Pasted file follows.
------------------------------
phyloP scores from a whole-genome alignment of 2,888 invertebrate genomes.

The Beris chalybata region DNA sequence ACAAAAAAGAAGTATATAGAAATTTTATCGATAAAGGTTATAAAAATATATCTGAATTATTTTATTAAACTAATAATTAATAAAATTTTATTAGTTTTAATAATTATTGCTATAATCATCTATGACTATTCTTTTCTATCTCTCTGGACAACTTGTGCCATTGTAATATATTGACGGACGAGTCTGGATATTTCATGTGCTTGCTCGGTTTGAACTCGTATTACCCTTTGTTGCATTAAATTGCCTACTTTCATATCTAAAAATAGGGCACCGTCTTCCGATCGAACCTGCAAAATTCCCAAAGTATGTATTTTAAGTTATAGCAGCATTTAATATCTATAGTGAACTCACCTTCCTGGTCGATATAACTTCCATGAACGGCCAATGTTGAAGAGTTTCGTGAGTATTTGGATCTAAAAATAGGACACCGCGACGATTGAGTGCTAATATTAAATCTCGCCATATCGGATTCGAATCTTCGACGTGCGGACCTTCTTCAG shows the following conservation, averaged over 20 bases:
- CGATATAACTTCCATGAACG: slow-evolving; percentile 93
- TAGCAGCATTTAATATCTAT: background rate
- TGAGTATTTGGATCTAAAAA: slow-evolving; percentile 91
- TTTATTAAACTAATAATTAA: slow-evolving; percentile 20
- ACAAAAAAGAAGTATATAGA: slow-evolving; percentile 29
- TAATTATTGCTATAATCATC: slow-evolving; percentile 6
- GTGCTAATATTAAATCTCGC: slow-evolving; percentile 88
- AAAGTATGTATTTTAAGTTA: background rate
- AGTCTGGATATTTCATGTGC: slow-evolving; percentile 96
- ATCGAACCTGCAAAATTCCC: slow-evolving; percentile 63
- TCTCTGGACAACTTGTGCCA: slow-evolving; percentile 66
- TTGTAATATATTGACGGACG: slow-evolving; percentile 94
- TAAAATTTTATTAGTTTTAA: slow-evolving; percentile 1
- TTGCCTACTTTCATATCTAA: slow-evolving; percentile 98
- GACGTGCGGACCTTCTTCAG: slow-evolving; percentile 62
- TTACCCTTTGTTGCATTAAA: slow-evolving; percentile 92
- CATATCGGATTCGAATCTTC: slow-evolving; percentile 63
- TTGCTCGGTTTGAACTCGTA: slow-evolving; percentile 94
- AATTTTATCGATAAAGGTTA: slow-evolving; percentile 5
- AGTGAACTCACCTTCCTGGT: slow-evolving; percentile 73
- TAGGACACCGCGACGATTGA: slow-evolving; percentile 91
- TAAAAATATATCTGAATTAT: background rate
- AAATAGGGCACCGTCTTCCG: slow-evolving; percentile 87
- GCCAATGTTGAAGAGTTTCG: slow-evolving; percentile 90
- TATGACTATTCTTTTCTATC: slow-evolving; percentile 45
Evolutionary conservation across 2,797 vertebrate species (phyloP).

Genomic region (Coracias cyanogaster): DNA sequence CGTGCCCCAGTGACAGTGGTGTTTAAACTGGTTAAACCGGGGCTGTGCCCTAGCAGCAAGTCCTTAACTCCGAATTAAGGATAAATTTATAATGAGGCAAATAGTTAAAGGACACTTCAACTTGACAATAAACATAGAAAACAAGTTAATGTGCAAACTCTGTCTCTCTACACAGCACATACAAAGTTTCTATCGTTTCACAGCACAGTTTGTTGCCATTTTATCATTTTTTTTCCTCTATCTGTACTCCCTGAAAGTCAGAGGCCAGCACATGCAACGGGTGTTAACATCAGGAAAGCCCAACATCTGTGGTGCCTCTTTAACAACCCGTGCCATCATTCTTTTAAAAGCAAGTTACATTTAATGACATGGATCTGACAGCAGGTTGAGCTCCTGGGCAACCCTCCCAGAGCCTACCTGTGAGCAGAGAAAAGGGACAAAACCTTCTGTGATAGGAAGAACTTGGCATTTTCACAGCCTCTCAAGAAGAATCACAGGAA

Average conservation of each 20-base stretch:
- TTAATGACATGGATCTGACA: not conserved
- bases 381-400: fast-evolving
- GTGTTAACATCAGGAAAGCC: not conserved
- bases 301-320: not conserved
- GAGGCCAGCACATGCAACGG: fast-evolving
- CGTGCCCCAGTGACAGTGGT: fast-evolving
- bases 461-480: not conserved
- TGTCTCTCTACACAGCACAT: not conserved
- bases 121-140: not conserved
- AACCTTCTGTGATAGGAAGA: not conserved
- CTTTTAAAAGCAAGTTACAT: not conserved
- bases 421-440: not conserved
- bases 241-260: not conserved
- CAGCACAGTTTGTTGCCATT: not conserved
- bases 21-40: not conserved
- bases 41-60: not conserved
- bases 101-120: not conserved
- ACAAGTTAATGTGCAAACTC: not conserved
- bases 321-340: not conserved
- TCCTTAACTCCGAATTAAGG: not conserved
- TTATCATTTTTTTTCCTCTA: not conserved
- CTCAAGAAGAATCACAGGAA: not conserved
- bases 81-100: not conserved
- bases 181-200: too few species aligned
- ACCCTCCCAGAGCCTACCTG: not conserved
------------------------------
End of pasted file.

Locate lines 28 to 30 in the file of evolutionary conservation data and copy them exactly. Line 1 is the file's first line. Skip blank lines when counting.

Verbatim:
Evolutionary conservation across 2,797 vertebrate species (phyloP).

Genomic region (Coracias cyanogaster): DNA sequence CGTGCCCCAGTGACAGTGGTGTTTAAACTGGTTAAACCGGGGCTGTGCCCTAGCAGCAAGTCCTTAACTCCGAATTAAGGATAAATTTATAATGAGGCAAATAGTTAAAGGACACTTCAACTTGACAATAAACATAGAAAACAAGTTAATGTGCAAACTCTGTCTCTCTACACAGCACATACAAAGTTTCTATCGTTTCACAGCACAGTTTGTTGCCATTTTATCATTTTTTTTCCTCTATCTGTACTCCCTGAAAGTCAGAGGCCAGCACATGCAACGGGTGTTAACATCAGGAAAGCCCAACATCTGTGGTGCCTCTTTAACAACCCGTGCCATCATTCTTTTAAAAGCAAGTTACATTTAATGACATGGATCTGACAGCAGGTTGAGCTCCTGGGCAACCCTCCCAGAGCCTACCTGTGAGCAGAGAAAAGGGACAAAACCTTCTGTGATAGGAAGAACTTGGCATTTTCACAGCCTCTCAAGAAGAATCACAGGAA

Average conservation of each 20-base stretch: